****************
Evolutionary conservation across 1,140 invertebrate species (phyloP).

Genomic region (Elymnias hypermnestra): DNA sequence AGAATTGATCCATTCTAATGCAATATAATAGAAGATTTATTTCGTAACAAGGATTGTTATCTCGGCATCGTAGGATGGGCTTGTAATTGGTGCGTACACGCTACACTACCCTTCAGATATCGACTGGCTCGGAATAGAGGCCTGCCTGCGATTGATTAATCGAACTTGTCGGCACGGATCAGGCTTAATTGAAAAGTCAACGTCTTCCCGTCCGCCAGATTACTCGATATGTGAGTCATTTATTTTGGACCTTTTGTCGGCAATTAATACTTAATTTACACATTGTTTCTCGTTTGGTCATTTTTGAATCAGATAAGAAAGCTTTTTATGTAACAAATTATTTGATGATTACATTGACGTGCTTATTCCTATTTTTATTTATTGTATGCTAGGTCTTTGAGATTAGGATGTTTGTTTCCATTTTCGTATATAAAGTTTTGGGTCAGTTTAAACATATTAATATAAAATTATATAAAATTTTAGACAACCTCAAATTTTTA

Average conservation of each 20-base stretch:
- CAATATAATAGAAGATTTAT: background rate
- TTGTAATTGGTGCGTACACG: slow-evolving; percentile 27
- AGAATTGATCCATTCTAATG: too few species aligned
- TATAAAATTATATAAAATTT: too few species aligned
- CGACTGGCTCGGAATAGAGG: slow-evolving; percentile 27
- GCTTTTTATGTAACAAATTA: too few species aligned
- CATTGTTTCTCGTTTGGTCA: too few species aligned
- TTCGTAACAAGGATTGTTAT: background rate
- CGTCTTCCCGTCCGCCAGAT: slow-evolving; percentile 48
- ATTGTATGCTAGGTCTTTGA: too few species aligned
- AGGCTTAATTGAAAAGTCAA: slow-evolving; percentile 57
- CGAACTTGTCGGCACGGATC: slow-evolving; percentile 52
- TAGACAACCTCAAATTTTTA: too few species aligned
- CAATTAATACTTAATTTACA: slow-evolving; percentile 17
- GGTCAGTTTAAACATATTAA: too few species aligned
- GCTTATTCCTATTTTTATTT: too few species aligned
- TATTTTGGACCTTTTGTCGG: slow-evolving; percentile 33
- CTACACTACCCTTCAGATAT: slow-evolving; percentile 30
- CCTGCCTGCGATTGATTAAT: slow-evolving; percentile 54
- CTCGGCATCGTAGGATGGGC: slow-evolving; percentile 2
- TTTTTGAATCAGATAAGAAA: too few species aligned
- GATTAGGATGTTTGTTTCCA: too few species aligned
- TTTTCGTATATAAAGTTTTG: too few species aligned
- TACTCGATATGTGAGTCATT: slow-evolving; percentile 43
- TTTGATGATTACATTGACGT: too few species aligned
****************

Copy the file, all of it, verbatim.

Evolutionary conservation across 1,140 invertebrate species (phyloP).

Genomic region (Elymnias hypermnestra): DNA sequence AGAATTGATCCATTCTAATGCAATATAATAGAAGATTTATTTCGTAACAAGGATTGTTATCTCGGCATCGTAGGATGGGCTTGTAATTGGTGCGTACACGCTACACTACCCTTCAGATATCGACTGGCTCGGAATAGAGGCCTGCCTGCGATTGATTAATCGAACTTGTCGGCACGGATCAGGCTTAATTGAAAAGTCAACGTCTTCCCGTCCGCCAGATTACTCGATATGTGAGTCATTTATTTTGGACCTTTTGTCGGCAATTAATACTTAATTTACACATTGTTTCTCGTTTGGTCATTTTTGAATCAGATAAGAAAGCTTTTTATGTAACAAATTATTTGATGATTACATTGACGTGCTTATTCCTATTTTTATTTATTGTATGCTAGGTCTTTGAGATTAGGATGTTTGTTTCCATTTTCGTATATAAAGTTTTGGGTCAGTTTAAACATATTAATATAAAATTATATAAAATTTTAGACAACCTCAAATTTTTA

Average conservation of each 20-base stretch:
- CAATATAATAGAAGATTTAT: background rate
- TTGTAATTGGTGCGTACACG: slow-evolving; percentile 27
- AGAATTGATCCATTCTAATG: too few species aligned
- TATAAAATTATATAAAATTT: too few species aligned
- CGACTGGCTCGGAATAGAGG: slow-evolving; percentile 27
- GCTTTTTATGTAACAAATTA: too few species aligned
- CATTGTTTCTCGTTTGGTCA: too few species aligned
- TTCGTAACAAGGATTGTTAT: background rate
- CGTCTTCCCGTCCGCCAGAT: slow-evolving; percentile 48
- ATTGTATGCTAGGTCTTTGA: too few species aligned
- AGGCTTAATTGAAAAGTCAA: slow-evolving; percentile 57
- CGAACTTGTCGGCACGGATC: slow-evolving; percentile 52
- TAGACAACCTCAAATTTTTA: too few species aligned
- CAATTAATACTTAATTTACA: slow-evolving; percentile 17
- GGTCAGTTTAAACATATTAA: too few species aligned
- GCTTATTCCTATTTTTATTT: too few species aligned
- TATTTTGGACCTTTTGTCGG: slow-evolving; percentile 33
- CTACACTACCCTTCAGATAT: slow-evolving; percentile 30
- CCTGCCTGCGATTGATTAAT: slow-evolving; percentile 54
- CTCGGCATCGTAGGATGGGC: slow-evolving; percentile 2
- TTTTTGAATCAGATAAGAAA: too few species aligned
- GATTAGGATGTTTGTTTCCA: too few species aligned
- TTTTCGTATATAAAGTTTTG: too few species aligned
- TACTCGATATGTGAGTCATT: slow-evolving; percentile 43
- TTTGATGATTACATTGACGT: too few species aligned